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Common painkiller linked to increased risk of major heart problems

The Kashmir Monitor

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The commonly used painkiller diclofenac is associated with an increased risk of major cardiovascular events, such as heart attack and stroke, compared with no use, paracetamol use, and use of other traditional painkillers, finds a study published by The BMJ this week.
The findings prompt the researchers to say that diclofenac should not be available over the counter, and when prescribed, should be accompanied by an appropriate front package warning about its potential risks, medicalxpress.com reported.
Diclofenac is a traditional non-steroidal anti-inflammatory drug (NSAID) for treating pain and inflammation and is widely used across the world.
But its cardiovascular risks compared with those of other traditional NSAIDs have never been examined in large randomized controlled trials, and current concerns about these risks make such trials unethical to conduct.
So a research team, led by Morten Schmidt at Aarhus University Hospital in Denmark, examined the cardiovascular risks of starting diclofenac compared with no NSAIDS, starting other traditional NSAIDs, and starting paracetamol.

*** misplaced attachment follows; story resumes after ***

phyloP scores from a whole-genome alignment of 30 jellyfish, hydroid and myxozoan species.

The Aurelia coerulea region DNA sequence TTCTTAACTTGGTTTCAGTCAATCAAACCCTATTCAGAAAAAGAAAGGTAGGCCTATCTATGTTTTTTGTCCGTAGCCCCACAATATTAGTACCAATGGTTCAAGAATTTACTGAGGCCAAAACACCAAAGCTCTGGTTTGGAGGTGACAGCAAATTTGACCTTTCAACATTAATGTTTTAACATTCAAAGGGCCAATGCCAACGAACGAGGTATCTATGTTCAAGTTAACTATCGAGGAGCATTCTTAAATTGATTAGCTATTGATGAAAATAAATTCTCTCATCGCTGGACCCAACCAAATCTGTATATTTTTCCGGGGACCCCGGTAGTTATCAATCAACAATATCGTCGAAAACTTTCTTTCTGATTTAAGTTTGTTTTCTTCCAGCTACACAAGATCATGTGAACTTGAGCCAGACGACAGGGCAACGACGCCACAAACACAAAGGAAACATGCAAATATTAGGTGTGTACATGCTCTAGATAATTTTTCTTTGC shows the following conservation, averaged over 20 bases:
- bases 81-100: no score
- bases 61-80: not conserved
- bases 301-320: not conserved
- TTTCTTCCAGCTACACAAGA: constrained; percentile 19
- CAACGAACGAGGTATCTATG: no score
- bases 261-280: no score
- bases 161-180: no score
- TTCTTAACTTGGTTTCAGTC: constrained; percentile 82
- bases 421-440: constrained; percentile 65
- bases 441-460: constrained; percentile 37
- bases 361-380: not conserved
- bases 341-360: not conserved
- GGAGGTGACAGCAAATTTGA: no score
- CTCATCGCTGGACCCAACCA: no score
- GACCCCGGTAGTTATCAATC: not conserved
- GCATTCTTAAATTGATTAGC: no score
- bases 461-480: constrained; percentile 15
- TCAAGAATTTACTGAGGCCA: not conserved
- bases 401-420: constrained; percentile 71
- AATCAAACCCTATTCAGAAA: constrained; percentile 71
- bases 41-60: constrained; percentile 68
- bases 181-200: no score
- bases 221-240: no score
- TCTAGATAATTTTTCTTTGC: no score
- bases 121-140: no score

The results are based on national registry data for more than 6.3 million adults in Denmark with at least one year of continuous prescription records before study entry in January 1996.
Participants were split into low, moderate, and high baseline cardiovascular risk. Average age was 46-49 years among participants starting NSAIDs and 56 years among those starting paracetamol.
After taking account of potentially influential factors, starting diclofenac during the study period (1996-2016) was associated with an increased rate of major adverse cardiovascular events within 30 days compared with starting other traditional NSAIDs (ibuprofen or naproxen) or starting paracetamol.
Events included irregular heart beat or flutter, ischaemic stroke, heart failure, and heart attack. The increased risks applied to men and women of all ages and also at low doses of diclofenac.